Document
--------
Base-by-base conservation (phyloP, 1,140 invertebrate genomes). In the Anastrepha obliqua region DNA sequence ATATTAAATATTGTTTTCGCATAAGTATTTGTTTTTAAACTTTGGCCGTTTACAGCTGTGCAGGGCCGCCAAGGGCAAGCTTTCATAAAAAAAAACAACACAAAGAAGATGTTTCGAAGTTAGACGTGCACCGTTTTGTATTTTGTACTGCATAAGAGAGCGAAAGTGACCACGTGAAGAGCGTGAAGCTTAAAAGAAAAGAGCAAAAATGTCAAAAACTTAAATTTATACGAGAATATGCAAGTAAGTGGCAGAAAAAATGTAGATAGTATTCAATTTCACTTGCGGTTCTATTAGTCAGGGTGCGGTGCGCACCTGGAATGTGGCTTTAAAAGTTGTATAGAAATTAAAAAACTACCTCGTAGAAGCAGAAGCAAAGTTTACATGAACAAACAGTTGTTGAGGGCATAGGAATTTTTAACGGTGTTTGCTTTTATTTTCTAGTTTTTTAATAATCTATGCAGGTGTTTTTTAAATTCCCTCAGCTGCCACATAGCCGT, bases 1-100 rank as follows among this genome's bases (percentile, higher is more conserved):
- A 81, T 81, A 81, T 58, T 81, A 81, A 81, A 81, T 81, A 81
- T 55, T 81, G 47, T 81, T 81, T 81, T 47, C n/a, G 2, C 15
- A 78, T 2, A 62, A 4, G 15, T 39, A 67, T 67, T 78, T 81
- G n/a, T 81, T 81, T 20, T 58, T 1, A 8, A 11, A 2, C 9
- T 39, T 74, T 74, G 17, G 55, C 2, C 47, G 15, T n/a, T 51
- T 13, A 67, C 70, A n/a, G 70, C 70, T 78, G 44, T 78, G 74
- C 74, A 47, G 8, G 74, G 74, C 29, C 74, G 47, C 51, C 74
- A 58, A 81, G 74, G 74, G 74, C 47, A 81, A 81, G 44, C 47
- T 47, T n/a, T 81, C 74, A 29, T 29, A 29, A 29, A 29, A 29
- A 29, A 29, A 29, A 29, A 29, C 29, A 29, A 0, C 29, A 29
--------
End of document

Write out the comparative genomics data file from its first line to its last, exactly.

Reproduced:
Base-by-base conservation (phyloP, 1,140 invertebrate genomes). In the Anastrepha obliqua region DNA sequence ATATTAAATATTGTTTTCGCATAAGTATTTGTTTTTAAACTTTGGCCGTTTACAGCTGTGCAGGGCCGCCAAGGGCAAGCTTTCATAAAAAAAAACAACACAAAGAAGATGTTTCGAAGTTAGACGTGCACCGTTTTGTATTTTGTACTGCATAAGAGAGCGAAAGTGACCACGTGAAGAGCGTGAAGCTTAAAAGAAAAGAGCAAAAATGTCAAAAACTTAAATTTATACGAGAATATGCAAGTAAGTGGCAGAAAAAATGTAGATAGTATTCAATTTCACTTGCGGTTCTATTAGTCAGGGTGCGGTGCGCACCTGGAATGTGGCTTTAAAAGTTGTATAGAAATTAAAAAACTACCTCGTAGAAGCAGAAGCAAAGTTTACATGAACAAACAGTTGTTGAGGGCATAGGAATTTTTAACGGTGTTTGCTTTTATTTTCTAGTTTTTTAATAATCTATGCAGGTGTTTTTTAAATTCCCTCAGCTGCCACATAGCCGT, bases 1-100 rank as follows among this genome's bases (percentile, higher is more conserved):
- A 81, T 81, A 81, T 58, T 81, A 81, A 81, A 81, T 81, A 81
- T 55, T 81, G 47, T 81, T 81, T 81, T 47, C n/a, G 2, C 15
- A 78, T 2, A 62, A 4, G 15, T 39, A 67, T 67, T 78, T 81
- G n/a, T 81, T 81, T 20, T 58, T 1, A 8, A 11, A 2, C 9
- T 39, T 74, T 74, G 17, G 55, C 2, C 47, G 15, T n/a, T 51
- T 13, A 67, C 70, A n/a, G 70, C 70, T 78, G 44, T 78, G 74
- C 74, A 47, G 8, G 74, G 74, C 29, C 74, G 47, C 51, C 74
- A 58, A 81, G 74, G 74, G 74, C 47, A 81, A 81, G 44, C 47
- T 47, T n/a, T 81, C 74, A 29, T 29, A 29, A 29, A 29, A 29
- A 29, A 29, A 29, A 29, A 29, C 29, A 29, A 0, C 29, A 29